It was another day I left Atria feeling like I wanted to cry.
I was bringing my mother's meds for next week to her. I knew she would be running out of them today and didn't want her to skip a day.
I knocked on the door to her apartment and she called out, as she always does, "come in!" which is silly because she never leaves the door unlocked and always has to come and unlock it.
She answered the door with unkempt hair, as if I had awakened her, and the first thing she said was "I forgot to go to lunch" (It was about 2 p.m.)
I went to replace last week's pill container with the new one and discovered she hadn't taken her pills for almost the whole week. She tried to convince me she had taken them, but that's something she can't talk her way out of because the pills were all still there.
We sat down to talk and I reminded her, as I have every day for the past two weeks, that we are going to San Rafael tomorrow to have lunch with her friends. She looked surprised, then got huffy and said "I never agreed to that!" Then she said that she felt "terrible" and just didn't feel like going "but you go and have fun." I reminded her that this was a lunch for her birthday and if she couldn't make it her friends would undoubtedly cancel it.
Based on her reaction today and how she was last time we met them for lunch, I've decided we just won't do that any more. The first few times we went to these lunches were wonderful and such a tonic for her, but not really any more. She enjoys the lunch, once we get there and she realizes that she knows the women we are meeting, but the anguish of getting ready to go when she doesn't recognize the names of any of the people we are going to see, and the nervousness of leaving Atria, and the hour long questions on the drive down about who is going to be there and who decided we were going to meet and why were we going to meet, over and over again are exhausting for me, but worse for her because she really is afraid she is going to get lost, going to have to talk to people she doesn't know and isn't comfortable being away from her familiar surroundings. She is also nervous when looking at a menu because it's impossible to decide what to eat and she usually whispers to me to choose for her. (Things are better on the ride home because I have a playlist of music from the 40s and 50s that I have downloaded from iTunes which has all of her favorites and she sings along with every song all the way home -- proving that even people who can't remember anything else can still recall song lyrics!)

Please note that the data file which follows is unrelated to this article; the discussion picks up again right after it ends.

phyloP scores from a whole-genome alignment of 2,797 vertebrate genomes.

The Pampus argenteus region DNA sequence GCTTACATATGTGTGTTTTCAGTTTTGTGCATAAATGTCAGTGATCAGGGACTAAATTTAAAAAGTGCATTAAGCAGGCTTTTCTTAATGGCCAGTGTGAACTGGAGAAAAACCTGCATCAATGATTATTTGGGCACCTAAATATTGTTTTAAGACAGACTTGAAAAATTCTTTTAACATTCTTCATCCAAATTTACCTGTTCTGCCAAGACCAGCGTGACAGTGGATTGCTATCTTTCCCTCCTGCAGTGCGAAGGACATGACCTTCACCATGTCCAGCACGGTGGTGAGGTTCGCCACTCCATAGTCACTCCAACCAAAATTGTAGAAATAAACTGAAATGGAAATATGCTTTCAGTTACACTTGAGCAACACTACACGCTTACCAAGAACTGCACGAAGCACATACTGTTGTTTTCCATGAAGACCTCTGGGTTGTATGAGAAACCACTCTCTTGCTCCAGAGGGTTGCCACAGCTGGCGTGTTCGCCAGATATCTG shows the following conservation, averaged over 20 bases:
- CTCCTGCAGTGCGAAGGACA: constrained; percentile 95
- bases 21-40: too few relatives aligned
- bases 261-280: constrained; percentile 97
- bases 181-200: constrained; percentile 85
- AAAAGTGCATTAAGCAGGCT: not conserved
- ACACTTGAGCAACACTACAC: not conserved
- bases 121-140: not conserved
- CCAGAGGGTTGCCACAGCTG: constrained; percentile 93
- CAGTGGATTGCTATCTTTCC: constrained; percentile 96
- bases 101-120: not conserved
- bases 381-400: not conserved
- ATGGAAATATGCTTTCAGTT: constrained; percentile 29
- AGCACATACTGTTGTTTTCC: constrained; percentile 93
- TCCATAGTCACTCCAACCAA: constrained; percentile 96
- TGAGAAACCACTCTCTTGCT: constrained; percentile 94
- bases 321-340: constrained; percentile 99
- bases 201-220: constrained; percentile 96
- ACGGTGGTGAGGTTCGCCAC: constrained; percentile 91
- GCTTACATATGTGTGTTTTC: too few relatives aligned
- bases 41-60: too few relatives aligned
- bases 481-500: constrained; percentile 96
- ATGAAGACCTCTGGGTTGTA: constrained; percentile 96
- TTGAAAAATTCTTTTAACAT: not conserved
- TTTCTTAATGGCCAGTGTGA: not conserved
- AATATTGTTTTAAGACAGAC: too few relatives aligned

I tried to identify why she wasn't feeling well and she doesn't know. It's not pain, it's just...something. I asked if she had breakfast that morning and she said no. I pointed out that she hasn't had her pills all week and hasn't had anything to eat today and maybe that was the reason why she was feeling so bad. But that requires too much cause-and-effect processing to sink in.
She once again explained her not taking her pills by reminding me that she has never been a "pill taker." Whenever her back hurts and she moans about it and says her back is "killing her" and I ask her if she has taken a pain pill she says "No--I'm not a pill taker." In truth I don't know how much, if any, relief Aleve (which her doctor suggested she take) would give her but we'll never know because she's not a pill taker, even if it might relieve her pain.
We left it with that I will either call her or come over every day, now, to remind her to take her pills and I will wait on the phone until she has taken them. We'll see how long that lasts. (I will also remind her to go to lunch.)
But she sat there in her chair, looking like a limp dishrag, with dark circles under her eyes, staring out the window, sighing and telling me she was old. When I mentioned she would be 97 in 2+ weeks, she seemed surprised that she was so old. Then she'd tell me she doesn't know why she doesn't take her pills because she sees them every day. That is always followed by the inevitable "stupid, stupid, stupid!" indictment she is fond of giving herself. I tried to remind her that it's not because she is stupid but because her brain doesn't work right any more, but that, too, is more than she can process now.
I tried to get her to laugh and remembered a photo Laurel had posted of Lacie, which I was able to call up on my phone, and that did make her smile and ask who the cute little girl was.
It wasn't a "visit" today. It was two people sitting in pretty much total silence for an hour until I decided it was time to leave. She didn't even tell me how pretty the leaves on the trees outside are today. That was definitely unusual.